Braskem Partners with Northwestern University to Develop CO2 Conversion Technology

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Brasken and Northwestern University will develop a co-electrolysis-based technology to convert CO2 from industrial operations.

Brasken and Northwestern University have announced a collaboration to develop a system for converting industrially generated CO2 into products of interest. The technology platform will be based on co-electrolysis, which is a process that utilizes electricity in CO2 conversion.

This CO2 conversion process features simultaneous reactions that generate higher productivity of the system, creating intermediate chemicals or final products for use in commercial interest applications.


“This partnership with Braskem … allows the team to explore new and adoption-accelerating concepts for the electrification of chemicals production,” said Dr. Ke Xie, Research Assistant Professor, Northwestern University.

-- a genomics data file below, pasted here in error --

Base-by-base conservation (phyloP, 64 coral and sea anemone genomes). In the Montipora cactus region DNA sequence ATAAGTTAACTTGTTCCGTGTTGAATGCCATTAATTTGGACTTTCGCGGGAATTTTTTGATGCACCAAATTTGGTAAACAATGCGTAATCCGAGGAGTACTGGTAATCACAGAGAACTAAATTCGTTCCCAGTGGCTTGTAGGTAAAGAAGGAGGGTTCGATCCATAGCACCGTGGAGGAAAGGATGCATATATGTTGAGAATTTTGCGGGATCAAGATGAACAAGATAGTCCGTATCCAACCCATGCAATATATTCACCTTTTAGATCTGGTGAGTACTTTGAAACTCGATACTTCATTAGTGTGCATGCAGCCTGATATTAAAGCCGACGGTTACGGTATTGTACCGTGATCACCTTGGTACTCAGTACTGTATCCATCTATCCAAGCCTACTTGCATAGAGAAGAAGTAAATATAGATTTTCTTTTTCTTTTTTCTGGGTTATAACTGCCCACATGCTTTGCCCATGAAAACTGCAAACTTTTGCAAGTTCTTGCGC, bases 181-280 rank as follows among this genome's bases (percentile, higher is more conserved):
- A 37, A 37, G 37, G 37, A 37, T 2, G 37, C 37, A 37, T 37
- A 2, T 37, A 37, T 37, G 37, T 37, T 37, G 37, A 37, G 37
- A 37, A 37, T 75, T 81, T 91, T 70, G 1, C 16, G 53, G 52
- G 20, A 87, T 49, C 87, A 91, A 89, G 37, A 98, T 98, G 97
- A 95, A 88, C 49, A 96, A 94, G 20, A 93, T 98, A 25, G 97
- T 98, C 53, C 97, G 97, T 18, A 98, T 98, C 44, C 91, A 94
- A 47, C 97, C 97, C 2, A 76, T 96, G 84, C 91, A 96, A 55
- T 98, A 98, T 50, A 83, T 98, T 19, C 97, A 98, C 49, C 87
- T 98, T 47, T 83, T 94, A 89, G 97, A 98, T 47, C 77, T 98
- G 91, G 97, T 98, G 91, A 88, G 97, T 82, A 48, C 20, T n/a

The conversion project is led by Professor Ted Sargent and Dr. Ke Xie from Northwestern University. Currently in the development stage, the project aims to build a modular conversion system with high energy efficiency. A modular approach will enable the transformation of higher volumes of CO2 in addition to increased efficiency.

"In recent years, Braskem has signed several partnerships to study the possibilities and alternatives for using the CO2 generated by its operations,” said Gus Hutras, Global Process Technology Director, Braskem. “Through this partnership with Northwestern University, using the infrastructure of its laboratories and Professor Sargent’s and Professor Xie’s expertise, we will deploy CO2 conversion through co-electrolysis.”

Laboratory-scale development began one year ago and is expected to advance during the three-year cooperation agreement, with a potential to scale-up and apply the technology in industrial applications after it is validated. Braskem, with the assistance of this CO2 conversion project, plans to reduce its greenhouse gas emissions 15% by 2030 and achieve carbon neutrality by 2050.